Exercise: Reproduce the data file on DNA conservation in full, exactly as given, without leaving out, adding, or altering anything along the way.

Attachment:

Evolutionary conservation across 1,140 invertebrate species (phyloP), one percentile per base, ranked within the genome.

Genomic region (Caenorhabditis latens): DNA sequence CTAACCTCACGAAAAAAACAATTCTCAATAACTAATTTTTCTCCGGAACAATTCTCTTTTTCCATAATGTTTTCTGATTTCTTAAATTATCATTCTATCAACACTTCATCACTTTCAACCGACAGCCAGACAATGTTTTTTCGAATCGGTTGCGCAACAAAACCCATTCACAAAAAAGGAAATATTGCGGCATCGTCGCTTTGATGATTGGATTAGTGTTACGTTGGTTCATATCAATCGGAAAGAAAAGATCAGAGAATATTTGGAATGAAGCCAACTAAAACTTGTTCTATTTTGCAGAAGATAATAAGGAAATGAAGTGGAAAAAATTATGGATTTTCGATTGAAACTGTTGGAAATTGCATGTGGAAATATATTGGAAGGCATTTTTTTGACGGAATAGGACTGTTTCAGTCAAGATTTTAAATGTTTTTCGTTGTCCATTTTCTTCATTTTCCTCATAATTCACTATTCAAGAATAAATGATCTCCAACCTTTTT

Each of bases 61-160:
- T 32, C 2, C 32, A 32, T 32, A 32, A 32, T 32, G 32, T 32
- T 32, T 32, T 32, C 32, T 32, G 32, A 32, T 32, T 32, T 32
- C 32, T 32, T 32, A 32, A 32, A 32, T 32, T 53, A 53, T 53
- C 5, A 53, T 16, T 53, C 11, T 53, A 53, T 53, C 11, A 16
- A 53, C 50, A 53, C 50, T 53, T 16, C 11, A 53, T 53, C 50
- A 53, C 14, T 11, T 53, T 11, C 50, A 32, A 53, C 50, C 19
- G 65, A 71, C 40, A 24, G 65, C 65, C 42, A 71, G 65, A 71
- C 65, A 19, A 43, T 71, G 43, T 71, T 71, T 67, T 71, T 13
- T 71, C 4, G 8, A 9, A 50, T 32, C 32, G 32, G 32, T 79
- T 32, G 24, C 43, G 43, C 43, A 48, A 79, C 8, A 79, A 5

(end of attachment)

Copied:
Evolutionary conservation across 1,140 invertebrate species (phyloP), one percentile per base, ranked within the genome.

Genomic region (Caenorhabditis latens): DNA sequence CTAACCTCACGAAAAAAACAATTCTCAATAACTAATTTTTCTCCGGAACAATTCTCTTTTTCCATAATGTTTTCTGATTTCTTAAATTATCATTCTATCAACACTTCATCACTTTCAACCGACAGCCAGACAATGTTTTTTCGAATCGGTTGCGCAACAAAACCCATTCACAAAAAAGGAAATATTGCGGCATCGTCGCTTTGATGATTGGATTAGTGTTACGTTGGTTCATATCAATCGGAAAGAAAAGATCAGAGAATATTTGGAATGAAGCCAACTAAAACTTGTTCTATTTTGCAGAAGATAATAAGGAAATGAAGTGGAAAAAATTATGGATTTTCGATTGAAACTGTTGGAAATTGCATGTGGAAATATATTGGAAGGCATTTTTTTGACGGAATAGGACTGTTTCAGTCAAGATTTTAAATGTTTTTCGTTGTCCATTTTCTTCATTTTCCTCATAATTCACTATTCAAGAATAAATGATCTCCAACCTTTTT

Each of bases 61-160:
- T 32, C 2, C 32, A 32, T 32, A 32, A 32, T 32, G 32, T 32
- T 32, T 32, T 32, C 32, T 32, G 32, A 32, T 32, T 32, T 32
- C 32, T 32, T 32, A 32, A 32, A 32, T 32, T 53, A 53, T 53
- C 5, A 53, T 16, T 53, C 11, T 53, A 53, T 53, C 11, A 16
- A 53, C 50, A 53, C 50, T 53, T 16, C 11, A 53, T 53, C 50
- A 53, C 14, T 11, T 53, T 11, C 50, A 32, A 53, C 50, C 19
- G 65, A 71, C 40, A 24, G 65, C 65, C 42, A 71, G 65, A 71
- C 65, A 19, A 43, T 71, G 43, T 71, T 71, T 67, T 71, T 13
- T 71, C 4, G 8, A 9, A 50, T 32, C 32, G 32, G 32, T 79
- T 32, G 24, C 43, G 43, C 43, A 48, A 79, C 8, A 79, A 5